What doesn’t make sense about the Hall voting


Jeff Bagwell, Tim Raines and Ivan Rodriguez were elected into the Hall of Fame last week, which seems right, if overdue in Raines’ case. In his 10th and final time on the ballot, Raines received 86% of the vote, or nearly 62% more than he did the first time.

Madison Avenue never effected such a change of opinion.

Jorge Posada and Magglio Ordonez, on the ballot for the first time, combined for 20 votes. They won’t be back, despite a career .848 OPS and four World Series titles for the former and a career .309 average, .502 slugging percentage and 125 OPS+, or two points better than Raines, for the latter.

Posada and Ordonez aren’t Hall of Famers, but they’re better players than their totals indicate, minimized by the PED-induced overflow of good candidates on the ballot. The voters certainly weren’t wrong about either.

Sometimes there isn’t much to separate a player whose candidacy accelerates like Raines on his way to steal second, vote totals increasing annually, and one who disappears from the ballot after a single referendum, picked off before he can get going.

It makes you wonder if  it’s not the voters’ ballots which should be kept secret, but the identities of the candidates themselves.

Consider these two outfielders:

  • A.) Batted .299, had a .372 on-base percentage, had 2,428 hits and batted .300 eight times (and .296 twice), stole 622 bases and led his league five straight seasons, scored 1,528 runs and 100 or more six times, and won four Gold Gloves. He batted .296 and stole 23 bases at age 40 in his final season. WAR was 68.2.
  • B.) Batted .294, had a .385 on-base percentage, had 2,605 hits and batted .300 seven times (two were half seasons), stole 808 bases and led his league four times, scored 1,571 runs and 100 or more six times, and won no Gold Gloves, nor was often a candidate to. He batted .191 in his final 89 at-bats at 42. WAR was 69.1.

Or these two pitchers:

  • A.) Had a 3.28 ERA (spending more than half his career in the AL, with the DH) and led his league twice, had five top-six Cy Young Award finishes, led his league in starts three times and innings pitched once, had a .655 OPS against, 1.222 WHIP and 127 ERA+. WAR was 68.5.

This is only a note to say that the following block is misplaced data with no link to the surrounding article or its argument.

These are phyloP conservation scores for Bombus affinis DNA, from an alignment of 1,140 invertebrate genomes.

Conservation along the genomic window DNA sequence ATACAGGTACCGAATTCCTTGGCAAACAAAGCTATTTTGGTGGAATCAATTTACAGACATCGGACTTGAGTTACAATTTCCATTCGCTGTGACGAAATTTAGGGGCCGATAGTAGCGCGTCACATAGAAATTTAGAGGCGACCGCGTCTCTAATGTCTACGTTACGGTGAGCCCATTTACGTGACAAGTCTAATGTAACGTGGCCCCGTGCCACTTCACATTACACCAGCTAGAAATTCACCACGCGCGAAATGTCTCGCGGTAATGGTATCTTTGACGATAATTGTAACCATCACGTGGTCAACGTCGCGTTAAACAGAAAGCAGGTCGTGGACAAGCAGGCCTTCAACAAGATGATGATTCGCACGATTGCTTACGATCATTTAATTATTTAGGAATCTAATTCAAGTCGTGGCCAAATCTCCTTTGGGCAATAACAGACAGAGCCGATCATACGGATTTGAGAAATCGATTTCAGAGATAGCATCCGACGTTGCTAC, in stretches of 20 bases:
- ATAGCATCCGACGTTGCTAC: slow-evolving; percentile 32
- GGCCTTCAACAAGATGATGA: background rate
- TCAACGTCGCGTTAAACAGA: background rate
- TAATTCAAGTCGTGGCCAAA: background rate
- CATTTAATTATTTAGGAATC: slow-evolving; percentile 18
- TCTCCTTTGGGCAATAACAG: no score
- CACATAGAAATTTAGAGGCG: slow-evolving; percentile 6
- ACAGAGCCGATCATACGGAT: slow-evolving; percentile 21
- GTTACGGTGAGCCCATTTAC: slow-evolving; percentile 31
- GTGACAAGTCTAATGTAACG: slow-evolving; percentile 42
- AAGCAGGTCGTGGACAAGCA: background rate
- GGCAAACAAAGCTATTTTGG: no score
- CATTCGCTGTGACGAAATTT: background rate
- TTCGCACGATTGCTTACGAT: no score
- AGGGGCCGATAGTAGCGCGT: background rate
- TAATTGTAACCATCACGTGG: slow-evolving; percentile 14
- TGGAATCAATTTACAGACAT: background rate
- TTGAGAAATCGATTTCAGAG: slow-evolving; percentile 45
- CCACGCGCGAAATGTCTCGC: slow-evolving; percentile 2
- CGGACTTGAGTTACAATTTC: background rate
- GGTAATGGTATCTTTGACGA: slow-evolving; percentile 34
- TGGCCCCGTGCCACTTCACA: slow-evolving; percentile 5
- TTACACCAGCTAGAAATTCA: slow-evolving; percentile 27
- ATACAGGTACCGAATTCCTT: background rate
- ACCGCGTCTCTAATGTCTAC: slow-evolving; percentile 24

• B.) Had a 3.54 ERA (spending all his career in the NL, without the DH) and never led his league, won two Cy Youngs and had six top-three finishes, led his league in starts six times and complete games once, had a .697 OPS against, 1.314 WHIP and 118 ERA+. WAR was 74.0.

Or these two second basemen:

  • A.) Batted .276 with a .363 on-base percentage and .789 OPS, hit 244 homers, scored 1,386 runs and drove in 1,084, walked 1,197 times, had a .117 OPS+ and won three Gold Gloves. WAR was 74.9.
  • B.) Batted .281 with a .363 on-base percentage and .796 OPS, hit 291 homers, scored 1,844 runs and drove in 1,175, walked 1,160 times, had a 112 OPS+ and won four Gold Gloves. WAR was 65.1.

It’s not so easy to distinguish the three Hall of Famers (the three Bs: Tim Raines, Tom Glavine and Craig Biggio) from three players (three As: Kenny Lofton, Kevin Brown and Lou Whitaker) who received  a combined 45 votes out of 1,565 cast, or 2.7 percent. If their stats were so close why were their vote totals so starkly different?

Admittedly, it helps to redact a stat to make each case: Raines had a 123 OPS+ to Lofton’s 107; Glavine won 305 games, 96 more than Brown, and pitched 1,157 more innings; Biggio played until he was 41 to get 3,060 hits while Whitaker retired with 2,369 at 38.

Glavine went in the Hall right away because he won 300 games and Biggio on his third try because he got 3,000 hits. Voters are captivated by milestone numbers, like first-time tourists to New York looking up at tall buildings.